"I chose AIG because after some calculations I believe their net asset value to be about $7 a share. I think the company itself is in bad shape even after the bailout, but after the amount of money the US government has invested in AIG to keep it afloat, I don’t see it going under any time soon. That being said, it is going to get worse before it gets better, and I don’t know if 12 months is adequate recovery time for the large investment return I am hoping for. However I am taking a gamble!"

Many newcomers have no real home

Nearly 30 per cent of immigrant owners and 38 per cent of renters were spending more than half their income on housing in 2001, higher numbers than Toronto and dramatically higher than Canadian-born families in York, wrote the Toronto Star Jan. 14 in a story about a York professor’s latest study.

"These are people at risk of losing their homes," said Valerie Preston, professor of geography in York’s Faculty of Arts and first author of the study. "A rise in interest rates, a change in employment and they can no longer afford their homes.

Ninety per cent of immigrants in York Region in 2001 were homeowners, a "risky strategy", the study says. Because no rental housing has been built in 25 years and the Region has the lowest proportion of rental housing (12 per cent) in the GTA, home ownership is often the only alternative, even if it’s "unaffordable", the study said. "Many homeowners (are) doubling up, taking in boarders and still they can’t manage," said Preston.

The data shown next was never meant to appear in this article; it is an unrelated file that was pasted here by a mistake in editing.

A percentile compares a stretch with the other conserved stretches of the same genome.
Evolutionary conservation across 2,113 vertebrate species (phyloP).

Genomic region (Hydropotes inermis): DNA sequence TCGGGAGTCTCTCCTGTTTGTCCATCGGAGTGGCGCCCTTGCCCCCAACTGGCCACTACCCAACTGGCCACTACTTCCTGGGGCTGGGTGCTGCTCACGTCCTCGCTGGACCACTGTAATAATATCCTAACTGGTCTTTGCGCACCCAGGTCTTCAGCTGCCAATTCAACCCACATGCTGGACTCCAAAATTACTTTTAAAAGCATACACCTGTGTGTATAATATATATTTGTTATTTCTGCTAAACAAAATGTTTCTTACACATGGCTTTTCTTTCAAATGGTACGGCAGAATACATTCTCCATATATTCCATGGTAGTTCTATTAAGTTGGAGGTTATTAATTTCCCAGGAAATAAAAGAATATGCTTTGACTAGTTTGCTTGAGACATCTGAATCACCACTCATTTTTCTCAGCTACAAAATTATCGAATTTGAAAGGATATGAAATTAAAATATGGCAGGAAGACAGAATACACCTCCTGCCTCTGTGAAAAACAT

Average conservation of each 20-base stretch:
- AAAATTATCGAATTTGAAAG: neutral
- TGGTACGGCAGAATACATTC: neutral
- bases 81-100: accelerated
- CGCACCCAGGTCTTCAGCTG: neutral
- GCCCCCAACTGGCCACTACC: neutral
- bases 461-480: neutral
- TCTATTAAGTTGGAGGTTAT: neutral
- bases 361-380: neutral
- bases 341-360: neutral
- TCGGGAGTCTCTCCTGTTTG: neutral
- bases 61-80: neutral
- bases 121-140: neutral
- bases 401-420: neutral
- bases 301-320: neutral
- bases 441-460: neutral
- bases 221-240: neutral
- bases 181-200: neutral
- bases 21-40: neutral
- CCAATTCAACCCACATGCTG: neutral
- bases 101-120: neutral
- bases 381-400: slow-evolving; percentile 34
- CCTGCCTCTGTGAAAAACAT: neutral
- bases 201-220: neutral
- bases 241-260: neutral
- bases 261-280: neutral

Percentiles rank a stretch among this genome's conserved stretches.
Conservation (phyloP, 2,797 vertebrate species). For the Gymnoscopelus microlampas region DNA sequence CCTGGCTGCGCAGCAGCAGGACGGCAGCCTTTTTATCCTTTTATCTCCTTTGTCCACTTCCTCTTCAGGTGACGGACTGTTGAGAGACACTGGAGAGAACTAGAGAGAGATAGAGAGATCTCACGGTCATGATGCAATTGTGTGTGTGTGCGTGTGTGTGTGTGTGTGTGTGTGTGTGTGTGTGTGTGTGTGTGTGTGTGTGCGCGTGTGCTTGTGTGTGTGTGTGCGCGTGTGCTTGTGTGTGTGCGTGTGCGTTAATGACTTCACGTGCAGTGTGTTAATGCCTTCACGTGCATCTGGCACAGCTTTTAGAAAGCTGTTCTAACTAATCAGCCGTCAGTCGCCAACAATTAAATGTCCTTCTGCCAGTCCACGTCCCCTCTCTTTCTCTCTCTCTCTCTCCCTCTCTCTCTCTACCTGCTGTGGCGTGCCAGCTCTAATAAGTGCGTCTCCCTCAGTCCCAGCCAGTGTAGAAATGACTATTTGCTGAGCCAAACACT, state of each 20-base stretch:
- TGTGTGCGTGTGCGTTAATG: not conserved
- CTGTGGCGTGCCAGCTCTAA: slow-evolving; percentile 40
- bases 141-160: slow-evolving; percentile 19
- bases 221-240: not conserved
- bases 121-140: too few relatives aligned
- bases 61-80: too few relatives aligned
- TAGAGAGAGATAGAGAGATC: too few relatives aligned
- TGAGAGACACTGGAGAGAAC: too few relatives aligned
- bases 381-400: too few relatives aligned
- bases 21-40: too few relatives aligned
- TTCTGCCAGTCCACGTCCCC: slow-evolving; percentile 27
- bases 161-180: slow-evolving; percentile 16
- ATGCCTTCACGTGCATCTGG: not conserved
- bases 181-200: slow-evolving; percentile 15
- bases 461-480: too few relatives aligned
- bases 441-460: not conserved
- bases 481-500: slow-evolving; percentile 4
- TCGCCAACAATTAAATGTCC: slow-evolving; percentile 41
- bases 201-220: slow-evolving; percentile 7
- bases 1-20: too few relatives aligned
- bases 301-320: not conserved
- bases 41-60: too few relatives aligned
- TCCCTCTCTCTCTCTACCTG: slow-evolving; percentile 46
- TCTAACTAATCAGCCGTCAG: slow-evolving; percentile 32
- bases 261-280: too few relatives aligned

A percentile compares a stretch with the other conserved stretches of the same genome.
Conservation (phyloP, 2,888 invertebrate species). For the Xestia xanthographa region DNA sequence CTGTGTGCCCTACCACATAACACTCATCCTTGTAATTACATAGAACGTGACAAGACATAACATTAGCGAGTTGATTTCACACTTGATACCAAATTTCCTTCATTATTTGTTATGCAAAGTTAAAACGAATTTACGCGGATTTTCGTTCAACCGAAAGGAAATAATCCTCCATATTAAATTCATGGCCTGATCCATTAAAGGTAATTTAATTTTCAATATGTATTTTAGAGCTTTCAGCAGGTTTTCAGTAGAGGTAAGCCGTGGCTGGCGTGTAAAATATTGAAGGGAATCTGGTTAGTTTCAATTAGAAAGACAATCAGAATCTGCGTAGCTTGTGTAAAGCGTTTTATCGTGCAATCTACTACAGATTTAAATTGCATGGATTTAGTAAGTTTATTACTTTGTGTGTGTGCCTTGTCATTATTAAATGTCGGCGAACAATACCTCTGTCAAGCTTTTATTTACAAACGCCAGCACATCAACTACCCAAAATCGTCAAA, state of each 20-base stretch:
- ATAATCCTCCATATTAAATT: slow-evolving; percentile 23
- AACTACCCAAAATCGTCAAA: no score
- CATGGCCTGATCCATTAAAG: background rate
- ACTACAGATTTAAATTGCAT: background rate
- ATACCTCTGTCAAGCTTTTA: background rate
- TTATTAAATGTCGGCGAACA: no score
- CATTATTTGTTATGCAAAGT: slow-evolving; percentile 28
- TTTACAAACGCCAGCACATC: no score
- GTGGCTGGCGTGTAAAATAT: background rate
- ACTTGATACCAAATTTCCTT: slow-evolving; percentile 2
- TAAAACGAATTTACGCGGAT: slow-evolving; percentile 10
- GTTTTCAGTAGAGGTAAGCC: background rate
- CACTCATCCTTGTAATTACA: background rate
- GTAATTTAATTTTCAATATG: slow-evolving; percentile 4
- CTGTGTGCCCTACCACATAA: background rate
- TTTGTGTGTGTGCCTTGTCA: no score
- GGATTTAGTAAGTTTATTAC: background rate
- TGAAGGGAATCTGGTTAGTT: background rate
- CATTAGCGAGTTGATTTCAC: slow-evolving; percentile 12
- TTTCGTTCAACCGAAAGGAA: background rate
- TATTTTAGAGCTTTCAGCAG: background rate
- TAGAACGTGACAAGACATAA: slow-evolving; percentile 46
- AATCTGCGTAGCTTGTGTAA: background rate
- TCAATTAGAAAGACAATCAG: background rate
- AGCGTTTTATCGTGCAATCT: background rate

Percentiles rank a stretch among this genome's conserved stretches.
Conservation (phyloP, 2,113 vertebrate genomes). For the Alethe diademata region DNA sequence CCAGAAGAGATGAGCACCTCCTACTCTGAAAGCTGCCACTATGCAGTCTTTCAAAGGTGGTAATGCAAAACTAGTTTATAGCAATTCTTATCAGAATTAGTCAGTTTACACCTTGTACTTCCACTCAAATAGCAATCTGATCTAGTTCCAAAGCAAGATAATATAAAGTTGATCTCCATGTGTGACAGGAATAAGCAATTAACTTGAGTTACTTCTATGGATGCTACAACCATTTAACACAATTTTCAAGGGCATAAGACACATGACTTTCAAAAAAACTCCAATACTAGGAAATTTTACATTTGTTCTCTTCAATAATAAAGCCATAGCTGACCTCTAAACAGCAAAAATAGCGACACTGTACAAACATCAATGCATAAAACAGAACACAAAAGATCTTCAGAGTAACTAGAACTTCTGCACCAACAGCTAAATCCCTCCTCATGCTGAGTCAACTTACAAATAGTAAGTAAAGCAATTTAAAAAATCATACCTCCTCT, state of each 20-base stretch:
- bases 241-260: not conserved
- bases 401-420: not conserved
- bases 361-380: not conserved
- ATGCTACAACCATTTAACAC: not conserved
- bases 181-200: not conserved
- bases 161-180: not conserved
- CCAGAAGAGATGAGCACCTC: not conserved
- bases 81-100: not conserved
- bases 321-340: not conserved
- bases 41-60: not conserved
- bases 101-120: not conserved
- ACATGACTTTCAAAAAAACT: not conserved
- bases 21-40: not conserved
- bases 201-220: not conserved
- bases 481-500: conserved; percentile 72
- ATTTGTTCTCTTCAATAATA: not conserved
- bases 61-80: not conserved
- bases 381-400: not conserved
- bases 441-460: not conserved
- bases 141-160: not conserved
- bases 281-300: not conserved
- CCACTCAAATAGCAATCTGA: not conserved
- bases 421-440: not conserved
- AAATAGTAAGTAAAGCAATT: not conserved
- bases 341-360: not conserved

Toronto politicians do not rely on corporate campaign donations

Toronto’s "dysfunctional" council – with its partisan in-fighting and two-day meetings – may be the best thing going in the Greater Toronto Area when it comes to separating the influence of the development industry from the floor of council, wrote insidetoronto.com Jan. 13. Those were the findings of Robert MacDermid, political science professor in York’s Faculty of Arts, in “Funding City Politics”, a paper looking at the extent to which corporations finance municipal elections.

"It’s a contrast between the suburbs and the City of Toronto itself, and it’s huge," he said. "First there’s Toronto’s greater political diversity – but it’s also from the fact that the city has led on a number of campaign finance reforms, and some members of council have led in suggesting that they didn’t want to accept corporate donations."

MacDermid said it’s important to dispense with those donations, not because he uncovered any evidence of open corruption but because developers tended to select candidates that represented their interest rather than community interests. "The danger is that what this process does is winnows the views of likely winners," said MacDermid. "It narrows the options that people have to vote for, and narrows the kinds of candidates that put themselves in front of us."

On air

  • Stephen Newman, political science professor in York’s Faculty of Arts, spoke on CTV Newsnet about the US Senate’s confirmation hearing for Hillary Clinton’s appointment as US secretary of state Jan. 13.
  • Kerry Kawakami, psychology professor in York’s Faculty of Health, spoke about her recent study on racism on Radio Canada International Jan. 13.
  • Robert McDermid, political science professor in York’s Faculty of Arts, spoke about his latest study of campaign donations in municipal elections, on CFMT-TV Jan. 13.